6. 6.                  How's It Spread ? <ul><ul><li>ingesting tiny amounts of human or animal feces </li></ul></ul><ul><ul><ul><li>consumption of contaminated food </li></ul></ul></ul><ul><ul><ul><li>unpasteurized (raw) milk </li></ul></ul></ul><ul><ul><ul><li>water that has not been disinfected </li></ul></ul></ul><ul><ul><li>contact with cattle </li></ul></ul><ul><ul><li>contact with the feces of infected people </li></ul></ul>
  7. 8.                Signs and Symptoms     <ul><ul><li>bloody diarrhea </li></ul></ul><ul><ul><li>severe abdominal pain and tenderness without fever </li></ul></ul><ul><ul><li>colitis - swelling of the large intestines </li></ul></ul><ul><ul><li>an acute infection  </li></ul></ul><ul><ul><ul><li>recovery in 5-10 days without any specific treatment </li></ul></ul></ul><ul><ul><li>more serious in children under 5 yrs old and the elderly </li></ul></ul><ul><ul><ul><li>Hemolytic-uremic Syndrome (HUS) </li></ul></ul></ul><ul><ul><ul><li>Thrombotic Thrombocytopenic Purpura (TTP) </li></ul></ul></ul>
  8. 9.     Hemolytic-uremic Syndrome                     <ul><ul><li>caused in young children </li></ul></ul><ul><ul><li>most worrisome complication - potentially fatal </li></ul></ul><ul><ul><li>&quot;hemolytic&quot; refers to the breakup of red blood cells </li></ul></ul><ul><ul><ul><li>leads to anemia </li></ul></ul></ul><ul><ul><ul><li>destruction of platelets </li></ul></ul></ul><ul><ul><ul><ul><li>leads to thrombocytopenia - low blood levels of platelets </li></ul></ul></ul></ul><ul><ul><ul><ul><li>promotes abdominal bleeding </li></ul></ul></ul></ul><ul><ul><li>  &quot;uremic&quot; refers to kidney failure </li></ul></ul><ul><ul><li>problems with the brain - seizures </li></ul></ul><ul><ul><li>coma may occur </li></ul></ul>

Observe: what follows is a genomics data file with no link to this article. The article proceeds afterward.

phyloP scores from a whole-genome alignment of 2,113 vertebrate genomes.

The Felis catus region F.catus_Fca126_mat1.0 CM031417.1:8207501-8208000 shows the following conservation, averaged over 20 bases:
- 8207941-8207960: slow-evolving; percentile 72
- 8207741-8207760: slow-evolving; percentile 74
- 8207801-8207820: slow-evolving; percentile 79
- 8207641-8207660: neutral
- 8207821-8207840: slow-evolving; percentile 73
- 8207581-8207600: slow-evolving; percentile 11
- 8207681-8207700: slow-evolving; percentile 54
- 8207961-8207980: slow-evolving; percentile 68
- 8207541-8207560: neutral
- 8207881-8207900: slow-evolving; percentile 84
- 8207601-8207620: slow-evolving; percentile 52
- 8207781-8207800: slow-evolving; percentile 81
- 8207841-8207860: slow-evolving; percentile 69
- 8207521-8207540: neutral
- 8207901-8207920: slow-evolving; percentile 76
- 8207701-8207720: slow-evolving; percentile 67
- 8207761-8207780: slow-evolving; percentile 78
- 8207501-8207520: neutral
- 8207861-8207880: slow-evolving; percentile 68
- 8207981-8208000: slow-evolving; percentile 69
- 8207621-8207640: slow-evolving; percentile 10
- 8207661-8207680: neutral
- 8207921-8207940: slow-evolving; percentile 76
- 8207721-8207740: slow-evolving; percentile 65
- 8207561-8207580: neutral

9. 10. Thrombotic Thrombocytopenic Purpura <ul><ul><li>caused in the elderly </li></ul></ul><ul><ul><li>clotting of blood within small blood vessels </li></ul></ul><ul><ul><li>fragmentation of red blood cells </li></ul></ul><ul><ul><ul><li>leads to anemia </li></ul></ul></ul><ul><ul><li>shortage of platelets </li></ul></ul><ul><ul><ul><li>causes easy bruising </li></ul></ul></ul><ul><ul><li>neurologic abnormalities </li></ul></ul><ul><ul><li>impaired kidney functions </li></ul></ul><ul><ul><li>fever </li></ul></ul>
  10. 11.                         Diagnosis <ul><ul><li>  2 methods of testing stool specimens </li></ul></ul><ul><ul><ul><li>growing bacteria in culture dishes </li></ul></ul></ul><ul><ul><ul><li>testing for Shiga Toxin produced by the bacteria </li></ul></ul></ul><ul><ul><li>Blood Tests </li></ul></ul><ul><ul><ul><li>performed periodically to look for the development of HUS </li></ul></ul></ul><ul><ul><ul><ul><li>CBC - complete blood count  </li></ul></ul></ul></ul><ul><ul><ul><ul><li>Blood levels of electrolytes </li></ul></ul></ul></ul><ul><ul><ul><ul><li>BUN - blood urea nitrogen </li></ul></ul></ul></ul><ul><ul><ul><ul><li>Creatinine - measure the function of the kidney </li></ul></ul></ul></ul>